would be hard pressed to find anybody who posed a vacant
look when asked if they had heard of the Eiffel Tower.
It stands as one of the world’s most recognised
landmarks, and is visible across most parts of Paris.
I’m not sure what
the general consensus on the Eiffel Tower is with local
Parisians. At the time it was built it met with a lot
of derision and scorn, with at least 300 prominent Parisians
petitioning against its erection. This disdain from
the Parisians, may also be true to a degree today; my
girlfriend (a Parisian) certainly has no fondness for
this iron framed protrusion, but then she did work a
short period in one of its restaurants, and so her own
opinion is somewhat biased. I see it as a welcomed friend.
Whenever I feel lost within the city, you can usually
catch a glimpse of it between streets, looming over
the historic architecture that transports Paris back
into a worldly era. On a cloudy day its iron mass can
be a dark, hard and lifeless blight on the skyline,
but at night, it illuminates and glows (and twinkles
quite ferociously on the hour in an impressive light
display; whether tacky or not is down to individual
Photo: Sunrise at the Eiffel Tower.
It was very early; I was very tired.
the opposition and claims that it would collapse, manipulate
Paris’ weather or act as a lightening rod to kill
all the fish in the Seine, Gustave Eiffel, persevered
to build the same tower we know today, far outliving
its conceived lifespan. These days the Eiffel Tower
draws scores of tourists. I always remember the school
rumours that if a penny dropped from the top of the
Eiffel Tower it would embed in the skull and kill a
person; fortunately with a little more age, I can put
rest to such playground banter, but it might sting a
little! There are around 4 suicides a year from the
tower however, but I’ve never heard of a case
of a falling body landing on an innocent bystander below.
There is one more thing I must mention before I can
look into the positive side of things (don’t cancel
your planned visit yet!), and that is do not fall victim
to the usual tourist traps. Where there is scores of
tourists, you will find people wanting your money. By
all means it is your money to do and give to whom you
please, but you will find a lot of sellers pushing trinkets
of the Eiffel Tower who will most likely approach you.
You may also find women asking if you speak English.
If you respond, they will show you a placard with a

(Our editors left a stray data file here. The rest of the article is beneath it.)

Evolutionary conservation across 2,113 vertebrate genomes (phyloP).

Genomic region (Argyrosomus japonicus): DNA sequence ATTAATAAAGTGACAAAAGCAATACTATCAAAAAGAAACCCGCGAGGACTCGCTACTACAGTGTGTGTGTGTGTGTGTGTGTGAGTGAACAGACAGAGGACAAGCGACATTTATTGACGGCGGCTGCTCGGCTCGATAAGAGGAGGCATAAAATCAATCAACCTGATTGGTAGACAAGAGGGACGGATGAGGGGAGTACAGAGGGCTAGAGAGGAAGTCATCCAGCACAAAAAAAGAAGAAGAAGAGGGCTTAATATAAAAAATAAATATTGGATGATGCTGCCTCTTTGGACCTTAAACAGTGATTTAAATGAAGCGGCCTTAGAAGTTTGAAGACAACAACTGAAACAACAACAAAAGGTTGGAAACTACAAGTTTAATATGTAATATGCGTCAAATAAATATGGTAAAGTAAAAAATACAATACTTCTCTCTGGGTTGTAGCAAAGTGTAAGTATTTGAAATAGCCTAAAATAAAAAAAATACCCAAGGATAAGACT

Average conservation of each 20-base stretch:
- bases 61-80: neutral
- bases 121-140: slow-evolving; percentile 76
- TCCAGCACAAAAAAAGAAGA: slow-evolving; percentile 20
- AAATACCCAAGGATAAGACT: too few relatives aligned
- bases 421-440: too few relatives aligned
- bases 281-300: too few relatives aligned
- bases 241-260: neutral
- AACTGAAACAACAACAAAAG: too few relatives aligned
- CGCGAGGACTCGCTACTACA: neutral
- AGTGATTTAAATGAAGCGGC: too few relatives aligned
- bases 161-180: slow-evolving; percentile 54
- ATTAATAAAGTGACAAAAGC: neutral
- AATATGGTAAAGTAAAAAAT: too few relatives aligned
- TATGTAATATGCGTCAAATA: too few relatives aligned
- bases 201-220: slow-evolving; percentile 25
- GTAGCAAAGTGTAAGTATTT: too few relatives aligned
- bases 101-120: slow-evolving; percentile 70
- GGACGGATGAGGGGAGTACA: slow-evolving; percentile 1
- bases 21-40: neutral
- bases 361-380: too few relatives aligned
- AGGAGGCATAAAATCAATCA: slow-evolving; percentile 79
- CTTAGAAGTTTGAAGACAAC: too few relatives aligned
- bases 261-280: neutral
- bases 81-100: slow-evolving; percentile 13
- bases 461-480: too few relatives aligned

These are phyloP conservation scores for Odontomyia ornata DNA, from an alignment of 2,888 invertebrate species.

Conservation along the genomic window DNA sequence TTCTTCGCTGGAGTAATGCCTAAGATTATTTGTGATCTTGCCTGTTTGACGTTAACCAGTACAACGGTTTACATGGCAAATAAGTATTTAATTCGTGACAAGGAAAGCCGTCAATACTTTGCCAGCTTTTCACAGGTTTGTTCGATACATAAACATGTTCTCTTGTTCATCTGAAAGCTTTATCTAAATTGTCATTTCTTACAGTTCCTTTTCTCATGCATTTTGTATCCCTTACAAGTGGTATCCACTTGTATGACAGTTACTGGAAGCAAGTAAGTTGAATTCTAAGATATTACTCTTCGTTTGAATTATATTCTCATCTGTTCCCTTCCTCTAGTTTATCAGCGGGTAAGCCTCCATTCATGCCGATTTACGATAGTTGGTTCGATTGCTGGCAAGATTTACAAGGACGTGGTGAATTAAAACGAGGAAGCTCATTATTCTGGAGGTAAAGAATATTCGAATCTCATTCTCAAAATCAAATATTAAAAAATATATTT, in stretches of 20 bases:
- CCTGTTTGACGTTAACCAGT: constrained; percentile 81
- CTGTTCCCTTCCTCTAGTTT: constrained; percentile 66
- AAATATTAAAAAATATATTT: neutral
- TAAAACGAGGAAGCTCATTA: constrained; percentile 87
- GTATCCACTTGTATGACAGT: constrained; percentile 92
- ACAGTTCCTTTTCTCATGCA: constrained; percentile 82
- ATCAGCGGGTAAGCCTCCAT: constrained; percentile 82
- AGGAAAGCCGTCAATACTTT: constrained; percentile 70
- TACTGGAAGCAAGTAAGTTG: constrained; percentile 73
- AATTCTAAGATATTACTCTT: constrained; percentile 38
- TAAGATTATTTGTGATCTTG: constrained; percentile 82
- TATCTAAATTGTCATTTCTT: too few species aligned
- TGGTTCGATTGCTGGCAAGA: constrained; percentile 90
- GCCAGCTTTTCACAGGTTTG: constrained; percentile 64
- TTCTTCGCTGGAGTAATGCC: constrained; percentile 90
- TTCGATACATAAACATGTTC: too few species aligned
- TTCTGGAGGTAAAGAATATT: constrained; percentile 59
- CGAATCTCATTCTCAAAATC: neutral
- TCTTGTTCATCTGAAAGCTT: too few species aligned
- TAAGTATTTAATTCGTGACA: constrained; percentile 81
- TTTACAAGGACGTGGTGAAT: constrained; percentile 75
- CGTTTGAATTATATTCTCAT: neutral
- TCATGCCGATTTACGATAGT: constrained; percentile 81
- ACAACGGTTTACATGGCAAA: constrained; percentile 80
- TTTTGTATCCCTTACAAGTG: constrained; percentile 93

generic tale of hardship, wanting money. I will leave
the moral dilemmas to my reader, but it is something
to bear in mind, as few people can escape it. If you’re
not interested then it is better to simply ignore them
and avoid eye contact.
|GETTING TO THE EIFFEL TOWER
On a nice day, if
you’re near the Seine and anywhere near some of
the tourist sites – e.g. Notre Dame, Orsay Museum,
Place de la Concorde or the Louvre… it doesn’t
take too long to follow the river west, and finding
the tower would only prove difficult on the foggiest
of days. I’ve always approached the Eiffel Tower
from the metro station ‘Trocadero’ on line
9, but that is only because I live just a few stops
down on this line. When you come up from Trocadero on
line 9, you do not immediately see the Eiffel Tower,
but as you walk a few steps forward and look around
the corner of the building, there is a large open viewing
platform, and a great view across to the Tower. You
would then need to walk down the steps and across to
the tower, but it is not far. Alternatively you can
take line 6 to Bir-Hakeim and either walk from there,
or according to the map, you can change train at Bir-Hakeim
and catch one train stop to Champ de Mars Tour Eiffel,
which I imagine would pretty much take you somewhere
extremely close to the tower.
Photo: A view of apartments from the
If you choose to walk the Eiffel tower’s steps, you’ll
find the queues far kinder, and unlike the steps, the price
less steep. The stairs really aren’t too bad; you can
take them two at a time as I once did with my brother during
a whirlwind tour of Paris (something I cannot recommend),
but there are a lot of them. By the time you reach the second
stage, you will have to take an elevator to reach the very
top regardless. There’s a pay booth near the final elevator
where you can purchase a ticket for the end of the journey.
Although it is human nature to want to scale the top of things,
the views from the second floor will give you an excellent
bird’s eye view, and if you forego the last leg of the
journey you needn’t feel you missed out on too much,
except the scenery being that little bit smaller.
Photo: View from First Floor of Eiffel Tower.
(you can go much higher)
million visitors a year
||324 metres (1063 feet)
||2 years, 2 months, 5 days
||300 Steel workers, laboured on its construction
||Painted every 7 years, using 50 tonnes of paint.
Requires 25 men painting throughout the year.
||Built to withstand the elements, it can sway 6
or 7 cm.
For more information about the Eiffel Tower,
please click here.